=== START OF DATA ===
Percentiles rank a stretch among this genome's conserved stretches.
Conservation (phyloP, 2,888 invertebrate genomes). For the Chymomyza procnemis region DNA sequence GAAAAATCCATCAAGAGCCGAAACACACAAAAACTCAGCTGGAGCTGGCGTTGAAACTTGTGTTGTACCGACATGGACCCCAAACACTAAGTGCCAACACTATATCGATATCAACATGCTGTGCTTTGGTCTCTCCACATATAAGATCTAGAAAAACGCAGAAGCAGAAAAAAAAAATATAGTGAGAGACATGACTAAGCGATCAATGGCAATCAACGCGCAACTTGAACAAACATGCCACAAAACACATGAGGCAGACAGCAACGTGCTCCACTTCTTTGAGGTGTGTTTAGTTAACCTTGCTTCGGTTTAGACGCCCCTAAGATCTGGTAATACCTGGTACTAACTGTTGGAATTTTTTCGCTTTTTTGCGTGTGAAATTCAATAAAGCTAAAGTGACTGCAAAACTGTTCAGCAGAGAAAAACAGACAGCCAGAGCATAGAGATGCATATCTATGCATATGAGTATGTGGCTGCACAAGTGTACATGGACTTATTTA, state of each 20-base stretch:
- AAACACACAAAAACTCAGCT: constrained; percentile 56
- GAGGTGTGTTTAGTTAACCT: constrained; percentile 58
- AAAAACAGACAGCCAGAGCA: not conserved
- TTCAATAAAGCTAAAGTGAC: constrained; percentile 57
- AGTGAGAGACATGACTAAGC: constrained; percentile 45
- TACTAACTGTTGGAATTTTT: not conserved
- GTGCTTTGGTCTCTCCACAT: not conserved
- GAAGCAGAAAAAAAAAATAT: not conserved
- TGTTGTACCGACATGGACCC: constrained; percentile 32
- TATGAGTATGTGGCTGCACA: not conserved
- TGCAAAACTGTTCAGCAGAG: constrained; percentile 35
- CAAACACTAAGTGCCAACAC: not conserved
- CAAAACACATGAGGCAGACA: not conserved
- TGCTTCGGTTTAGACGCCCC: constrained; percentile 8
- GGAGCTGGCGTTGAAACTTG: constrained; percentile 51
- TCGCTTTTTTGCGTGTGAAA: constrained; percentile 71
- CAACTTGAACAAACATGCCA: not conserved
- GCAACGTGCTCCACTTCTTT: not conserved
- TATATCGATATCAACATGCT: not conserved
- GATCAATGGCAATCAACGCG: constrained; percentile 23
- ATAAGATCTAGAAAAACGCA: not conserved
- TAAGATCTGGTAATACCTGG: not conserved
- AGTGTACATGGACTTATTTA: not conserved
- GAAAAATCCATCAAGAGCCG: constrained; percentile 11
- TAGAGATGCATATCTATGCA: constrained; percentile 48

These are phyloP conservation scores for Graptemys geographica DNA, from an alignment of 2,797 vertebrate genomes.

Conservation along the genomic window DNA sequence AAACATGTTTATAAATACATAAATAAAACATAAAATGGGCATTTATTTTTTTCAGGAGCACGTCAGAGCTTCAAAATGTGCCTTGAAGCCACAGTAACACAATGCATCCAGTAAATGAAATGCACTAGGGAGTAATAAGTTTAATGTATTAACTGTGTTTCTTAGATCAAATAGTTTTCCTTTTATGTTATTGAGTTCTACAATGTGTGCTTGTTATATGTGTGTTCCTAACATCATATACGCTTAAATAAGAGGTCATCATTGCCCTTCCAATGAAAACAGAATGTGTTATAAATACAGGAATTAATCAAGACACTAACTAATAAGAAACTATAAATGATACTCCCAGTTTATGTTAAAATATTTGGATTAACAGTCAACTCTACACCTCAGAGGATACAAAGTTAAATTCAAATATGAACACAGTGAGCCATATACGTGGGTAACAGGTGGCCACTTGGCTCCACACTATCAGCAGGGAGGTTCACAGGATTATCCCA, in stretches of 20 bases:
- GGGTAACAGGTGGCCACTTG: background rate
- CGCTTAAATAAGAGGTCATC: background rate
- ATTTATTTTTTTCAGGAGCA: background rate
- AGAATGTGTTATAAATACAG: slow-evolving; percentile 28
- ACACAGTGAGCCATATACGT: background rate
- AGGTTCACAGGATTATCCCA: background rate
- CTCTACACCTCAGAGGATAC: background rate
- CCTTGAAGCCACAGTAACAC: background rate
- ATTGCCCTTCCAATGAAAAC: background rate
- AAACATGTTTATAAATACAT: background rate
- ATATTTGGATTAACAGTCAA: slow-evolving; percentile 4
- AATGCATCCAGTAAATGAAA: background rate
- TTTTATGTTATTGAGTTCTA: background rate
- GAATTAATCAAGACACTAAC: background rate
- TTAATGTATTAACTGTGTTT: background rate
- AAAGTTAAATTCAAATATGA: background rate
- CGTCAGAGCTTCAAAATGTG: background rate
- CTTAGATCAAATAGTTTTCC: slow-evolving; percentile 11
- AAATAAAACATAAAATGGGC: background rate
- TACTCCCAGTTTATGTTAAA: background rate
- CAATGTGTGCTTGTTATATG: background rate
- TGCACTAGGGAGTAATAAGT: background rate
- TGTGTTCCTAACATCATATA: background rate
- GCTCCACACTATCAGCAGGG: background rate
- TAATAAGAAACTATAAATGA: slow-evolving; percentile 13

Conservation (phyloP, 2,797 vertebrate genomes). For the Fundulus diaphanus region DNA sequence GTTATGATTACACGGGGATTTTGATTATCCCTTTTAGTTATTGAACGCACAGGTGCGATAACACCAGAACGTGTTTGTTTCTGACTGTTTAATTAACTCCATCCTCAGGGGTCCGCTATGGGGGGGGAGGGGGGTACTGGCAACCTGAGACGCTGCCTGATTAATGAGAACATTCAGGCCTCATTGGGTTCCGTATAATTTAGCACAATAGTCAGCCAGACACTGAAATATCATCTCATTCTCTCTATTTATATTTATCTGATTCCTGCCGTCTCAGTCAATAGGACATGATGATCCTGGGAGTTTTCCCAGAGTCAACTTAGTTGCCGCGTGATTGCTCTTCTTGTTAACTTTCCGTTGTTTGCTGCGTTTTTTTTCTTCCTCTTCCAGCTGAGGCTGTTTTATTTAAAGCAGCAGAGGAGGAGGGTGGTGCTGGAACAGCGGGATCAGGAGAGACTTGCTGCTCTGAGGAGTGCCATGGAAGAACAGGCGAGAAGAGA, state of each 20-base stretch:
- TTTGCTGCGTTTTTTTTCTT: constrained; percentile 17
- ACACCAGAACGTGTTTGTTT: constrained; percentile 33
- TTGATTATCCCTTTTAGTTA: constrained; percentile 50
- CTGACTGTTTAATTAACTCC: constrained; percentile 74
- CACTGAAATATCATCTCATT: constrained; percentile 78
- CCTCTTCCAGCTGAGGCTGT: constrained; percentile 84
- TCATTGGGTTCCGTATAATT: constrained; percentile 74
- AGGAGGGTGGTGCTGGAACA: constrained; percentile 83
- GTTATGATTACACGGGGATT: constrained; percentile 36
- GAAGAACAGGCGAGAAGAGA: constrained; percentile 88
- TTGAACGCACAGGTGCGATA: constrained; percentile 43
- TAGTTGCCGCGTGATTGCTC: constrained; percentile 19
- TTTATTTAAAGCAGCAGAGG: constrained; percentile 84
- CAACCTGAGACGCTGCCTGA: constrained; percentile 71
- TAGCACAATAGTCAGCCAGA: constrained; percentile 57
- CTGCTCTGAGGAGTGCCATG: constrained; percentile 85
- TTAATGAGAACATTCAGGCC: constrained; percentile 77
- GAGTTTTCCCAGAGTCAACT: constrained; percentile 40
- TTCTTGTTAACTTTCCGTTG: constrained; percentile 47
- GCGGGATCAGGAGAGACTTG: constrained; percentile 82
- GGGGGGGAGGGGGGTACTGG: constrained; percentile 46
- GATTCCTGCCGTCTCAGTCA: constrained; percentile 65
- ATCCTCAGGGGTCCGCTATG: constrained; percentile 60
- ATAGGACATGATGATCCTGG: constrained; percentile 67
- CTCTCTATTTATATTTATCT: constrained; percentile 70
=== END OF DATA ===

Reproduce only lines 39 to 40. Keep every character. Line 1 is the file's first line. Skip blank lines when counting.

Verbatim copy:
- AAACATGTTTATAAATACAT: background rate
- ATATTTGGATTAACAGTCAA: slow-evolving; percentile 4